Instant Impressions: Week 12
• I spent the past couple of weeks telling Andre Johnson owners not to freak out. No, Matt Leinart was never going to be the passer Matt Schaub is, but AJ is so talented (I said) that even on a run-oriented team with a relatively unproven QB, he'd be worth starting in fantasy leagues. But after Leinart reportedly broke his collarbone Sunday, I'm wavering. Rookie T.J. Yates didn't "pull a Palko" in relief of Leinart, but he didn't do anything particularly special in his two-plus quarters of work, as the Houston Texans played with the lead and kept running and punting. Yates will reportedly be the Texans' starter going forward, while recently signed Kellen Clemens will be his backup (the team is evaluating other veteran talent to add to the depth chart, including the immortal Brodie Croyle). None of this is good news for Johnson or, for that matter, Arian Foster. The Texans figure to stay as run-oriented as any team in the NFL, but defenses will know this and Foster will be challenged. And as for AJ? He had two grabs for 22 yards Sunday, and even worse he had only three targets. I was jittery when Leinart was under center. With Yates, I'm downright shaky. Against the Atlanta Falcons next week, I'd imagine AJ will be outside my top 10 WRs.
• Just a few days after Mike Shanahan told reporters that Roy Helu "isn't ready" for full-time work as the Washington Redskins' running back, Shanny let Helu amass 23 carries and seven receptions while Ryan Torain didn't get a single touch and Helu's fellow rookie, Evan Royster, got one carry for three yards. Hm. At this point, with the Skins' season lost, don't you get the impression that Shanahan is simply messing with all of us? Was it Opposite Day? I liked Helu a ton entering the season (which corresponded with my major doubts about Torain and Tim Hightower), and it's heartening to see him perform well. But trusting Shanahan is a fool's pursuit. Helu is available in more than 65 percent of leagues and will be in my Free-Agent Finds column on Tuesday. He should be added. But good heavens, I don't know how you can feel great about starting him.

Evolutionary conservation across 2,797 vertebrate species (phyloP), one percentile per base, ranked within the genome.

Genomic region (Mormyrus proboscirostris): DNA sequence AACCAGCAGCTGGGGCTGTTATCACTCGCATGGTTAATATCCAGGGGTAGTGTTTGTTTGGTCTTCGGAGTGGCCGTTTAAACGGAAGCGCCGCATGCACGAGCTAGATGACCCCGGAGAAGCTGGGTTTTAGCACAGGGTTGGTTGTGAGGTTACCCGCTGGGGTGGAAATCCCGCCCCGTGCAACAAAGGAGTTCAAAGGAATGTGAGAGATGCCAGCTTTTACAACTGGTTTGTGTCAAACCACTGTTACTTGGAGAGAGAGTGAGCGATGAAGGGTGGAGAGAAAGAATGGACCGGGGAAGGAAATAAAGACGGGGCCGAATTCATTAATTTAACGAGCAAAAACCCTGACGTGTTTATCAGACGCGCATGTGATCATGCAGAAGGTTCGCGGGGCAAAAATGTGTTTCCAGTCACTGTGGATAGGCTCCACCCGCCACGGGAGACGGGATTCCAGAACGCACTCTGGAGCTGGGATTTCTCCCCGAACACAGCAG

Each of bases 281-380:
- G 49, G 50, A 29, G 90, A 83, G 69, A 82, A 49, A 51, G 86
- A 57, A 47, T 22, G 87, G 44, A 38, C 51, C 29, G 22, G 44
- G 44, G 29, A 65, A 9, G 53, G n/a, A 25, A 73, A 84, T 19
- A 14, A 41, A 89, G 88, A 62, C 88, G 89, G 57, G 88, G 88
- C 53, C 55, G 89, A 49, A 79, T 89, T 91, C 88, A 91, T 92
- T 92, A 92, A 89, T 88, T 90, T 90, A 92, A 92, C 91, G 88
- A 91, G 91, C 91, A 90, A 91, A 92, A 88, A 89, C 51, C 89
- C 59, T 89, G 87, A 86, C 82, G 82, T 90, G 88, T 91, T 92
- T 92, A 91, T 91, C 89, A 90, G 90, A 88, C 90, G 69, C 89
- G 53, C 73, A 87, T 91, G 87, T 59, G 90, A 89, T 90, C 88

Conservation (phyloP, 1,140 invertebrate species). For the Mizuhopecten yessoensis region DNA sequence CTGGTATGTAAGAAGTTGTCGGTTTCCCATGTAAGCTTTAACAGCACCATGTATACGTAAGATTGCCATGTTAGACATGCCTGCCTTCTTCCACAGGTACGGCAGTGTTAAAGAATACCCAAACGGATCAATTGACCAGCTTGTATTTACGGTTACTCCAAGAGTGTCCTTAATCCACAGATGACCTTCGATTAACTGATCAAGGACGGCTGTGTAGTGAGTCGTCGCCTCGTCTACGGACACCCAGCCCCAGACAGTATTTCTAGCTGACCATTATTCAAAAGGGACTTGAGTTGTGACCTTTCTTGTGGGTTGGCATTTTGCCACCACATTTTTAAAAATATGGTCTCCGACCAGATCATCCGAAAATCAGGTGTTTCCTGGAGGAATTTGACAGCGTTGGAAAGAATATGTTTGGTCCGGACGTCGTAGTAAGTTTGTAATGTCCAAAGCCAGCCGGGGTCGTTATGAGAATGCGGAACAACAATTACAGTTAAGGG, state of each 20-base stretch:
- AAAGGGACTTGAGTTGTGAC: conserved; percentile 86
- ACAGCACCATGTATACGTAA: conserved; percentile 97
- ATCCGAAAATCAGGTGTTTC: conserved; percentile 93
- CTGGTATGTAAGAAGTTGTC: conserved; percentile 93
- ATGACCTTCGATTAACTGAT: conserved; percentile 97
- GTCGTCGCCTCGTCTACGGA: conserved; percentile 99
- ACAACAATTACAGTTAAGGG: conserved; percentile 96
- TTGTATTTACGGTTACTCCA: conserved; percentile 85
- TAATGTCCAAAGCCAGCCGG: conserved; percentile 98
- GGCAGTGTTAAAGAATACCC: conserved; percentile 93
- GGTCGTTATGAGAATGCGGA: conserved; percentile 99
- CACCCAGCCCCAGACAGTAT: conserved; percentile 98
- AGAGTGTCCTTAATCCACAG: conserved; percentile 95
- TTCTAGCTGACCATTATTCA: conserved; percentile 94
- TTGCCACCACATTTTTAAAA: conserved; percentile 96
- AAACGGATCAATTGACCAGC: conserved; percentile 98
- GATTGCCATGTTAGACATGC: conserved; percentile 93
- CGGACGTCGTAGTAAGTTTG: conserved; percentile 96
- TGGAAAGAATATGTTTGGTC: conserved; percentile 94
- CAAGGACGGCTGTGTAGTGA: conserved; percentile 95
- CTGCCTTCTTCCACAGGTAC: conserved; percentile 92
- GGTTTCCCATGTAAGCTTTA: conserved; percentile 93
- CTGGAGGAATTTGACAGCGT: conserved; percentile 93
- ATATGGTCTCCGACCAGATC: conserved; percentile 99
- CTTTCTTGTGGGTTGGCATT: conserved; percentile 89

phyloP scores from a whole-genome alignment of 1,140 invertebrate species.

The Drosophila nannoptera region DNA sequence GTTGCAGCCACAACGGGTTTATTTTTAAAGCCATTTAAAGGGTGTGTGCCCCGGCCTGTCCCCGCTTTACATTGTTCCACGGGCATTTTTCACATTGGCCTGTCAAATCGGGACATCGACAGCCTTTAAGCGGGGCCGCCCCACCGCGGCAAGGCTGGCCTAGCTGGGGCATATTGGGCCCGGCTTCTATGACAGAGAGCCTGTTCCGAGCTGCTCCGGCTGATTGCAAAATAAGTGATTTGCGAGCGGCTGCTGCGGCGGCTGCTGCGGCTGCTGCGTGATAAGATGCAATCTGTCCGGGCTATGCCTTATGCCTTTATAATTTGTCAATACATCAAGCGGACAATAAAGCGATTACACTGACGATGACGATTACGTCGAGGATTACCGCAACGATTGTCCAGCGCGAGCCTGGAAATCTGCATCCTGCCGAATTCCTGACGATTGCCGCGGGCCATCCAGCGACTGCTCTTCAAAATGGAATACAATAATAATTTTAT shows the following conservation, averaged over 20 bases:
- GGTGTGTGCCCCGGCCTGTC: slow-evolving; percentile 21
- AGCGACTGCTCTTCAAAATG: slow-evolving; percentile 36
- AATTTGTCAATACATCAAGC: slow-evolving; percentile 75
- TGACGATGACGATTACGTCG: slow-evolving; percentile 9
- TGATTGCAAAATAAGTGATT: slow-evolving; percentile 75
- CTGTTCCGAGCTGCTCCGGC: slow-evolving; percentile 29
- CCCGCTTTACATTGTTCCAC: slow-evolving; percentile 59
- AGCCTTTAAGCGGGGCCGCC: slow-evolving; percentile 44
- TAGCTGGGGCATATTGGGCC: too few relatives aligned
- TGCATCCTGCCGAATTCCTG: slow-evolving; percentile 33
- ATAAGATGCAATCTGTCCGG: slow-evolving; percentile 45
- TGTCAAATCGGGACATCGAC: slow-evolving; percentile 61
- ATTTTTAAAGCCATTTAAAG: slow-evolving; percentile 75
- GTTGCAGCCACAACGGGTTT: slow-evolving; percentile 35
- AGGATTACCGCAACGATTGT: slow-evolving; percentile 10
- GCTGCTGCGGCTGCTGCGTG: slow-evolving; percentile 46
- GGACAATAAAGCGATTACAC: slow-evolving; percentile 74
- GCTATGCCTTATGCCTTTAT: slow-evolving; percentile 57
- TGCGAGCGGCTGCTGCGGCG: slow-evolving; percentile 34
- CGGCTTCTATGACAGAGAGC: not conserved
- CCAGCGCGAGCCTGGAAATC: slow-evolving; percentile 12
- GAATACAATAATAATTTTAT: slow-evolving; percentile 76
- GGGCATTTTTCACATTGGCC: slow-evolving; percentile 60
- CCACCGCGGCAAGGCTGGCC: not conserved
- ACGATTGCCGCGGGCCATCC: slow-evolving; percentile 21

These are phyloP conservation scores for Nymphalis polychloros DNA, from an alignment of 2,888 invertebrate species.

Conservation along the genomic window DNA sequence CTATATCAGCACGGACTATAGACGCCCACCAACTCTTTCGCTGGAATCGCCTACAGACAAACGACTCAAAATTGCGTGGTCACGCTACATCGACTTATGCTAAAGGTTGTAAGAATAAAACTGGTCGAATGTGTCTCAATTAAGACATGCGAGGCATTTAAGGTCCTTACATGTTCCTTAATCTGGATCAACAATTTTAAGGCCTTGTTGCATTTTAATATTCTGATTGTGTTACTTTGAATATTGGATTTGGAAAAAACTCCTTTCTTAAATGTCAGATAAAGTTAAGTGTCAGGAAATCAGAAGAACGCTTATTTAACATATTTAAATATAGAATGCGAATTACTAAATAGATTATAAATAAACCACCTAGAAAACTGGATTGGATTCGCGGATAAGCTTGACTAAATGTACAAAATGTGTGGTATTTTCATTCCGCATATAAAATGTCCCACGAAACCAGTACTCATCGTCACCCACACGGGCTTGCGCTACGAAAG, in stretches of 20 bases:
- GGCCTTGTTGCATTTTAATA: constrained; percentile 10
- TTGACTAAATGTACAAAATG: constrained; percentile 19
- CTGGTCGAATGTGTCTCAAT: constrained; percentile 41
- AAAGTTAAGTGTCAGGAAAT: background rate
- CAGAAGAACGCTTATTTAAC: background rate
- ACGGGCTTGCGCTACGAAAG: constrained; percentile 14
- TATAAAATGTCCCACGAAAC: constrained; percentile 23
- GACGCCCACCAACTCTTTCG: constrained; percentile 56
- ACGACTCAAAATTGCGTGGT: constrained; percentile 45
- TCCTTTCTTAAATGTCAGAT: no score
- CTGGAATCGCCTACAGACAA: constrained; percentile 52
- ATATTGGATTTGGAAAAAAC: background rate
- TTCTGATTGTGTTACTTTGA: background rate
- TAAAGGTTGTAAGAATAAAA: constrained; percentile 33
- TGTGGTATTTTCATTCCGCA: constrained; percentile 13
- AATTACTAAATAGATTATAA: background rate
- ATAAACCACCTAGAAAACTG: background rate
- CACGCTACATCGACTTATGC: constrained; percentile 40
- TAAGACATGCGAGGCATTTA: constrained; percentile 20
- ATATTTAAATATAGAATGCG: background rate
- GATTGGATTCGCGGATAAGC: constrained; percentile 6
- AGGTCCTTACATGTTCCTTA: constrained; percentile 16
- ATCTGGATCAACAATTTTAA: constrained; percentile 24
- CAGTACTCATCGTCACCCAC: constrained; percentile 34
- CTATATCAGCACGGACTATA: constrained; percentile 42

• Beanie Wells led all Sunday RBs in fantasy points with 26; he converted 27 carries into 228 yards against the hapless St. Louis Rams. Wells had to leave the game briefly with what looked like a potentially serious knee injury, but he returned soon after. I should note that Beanie could've had an even more spectacular day, as not once but twice he was pulled down from behind on a long run that a slightly faster (or healthier?) back would've taken the distance. This probably should've been a three-TD performance. Anyway, next week Wells gets the Dallas Cowboys at home and will be well-ensconced inside fantasy's top 20 RBs.
• I think what we learned about Chris Johnson on Sunday is pretty much what I said on Fantasy Football Now, which is that CJ1K still has the skills to take advantage of a soft matchup, and the Tampa Bay Buccaneers definitely qualify as a soft matchup for opposing RBs. To be fair, from what I saw, Johnson had some nice moments of quickness, especially in the second half. But I also saw him get tracked down a few times when it looked like he had a seam to take it the distance. The long speed just isn't there. The good news for Johnson owners is that the Titans play against the Buffalo Bills next week, facing another run defense that's been putrid for a couple of months. Keep starting him.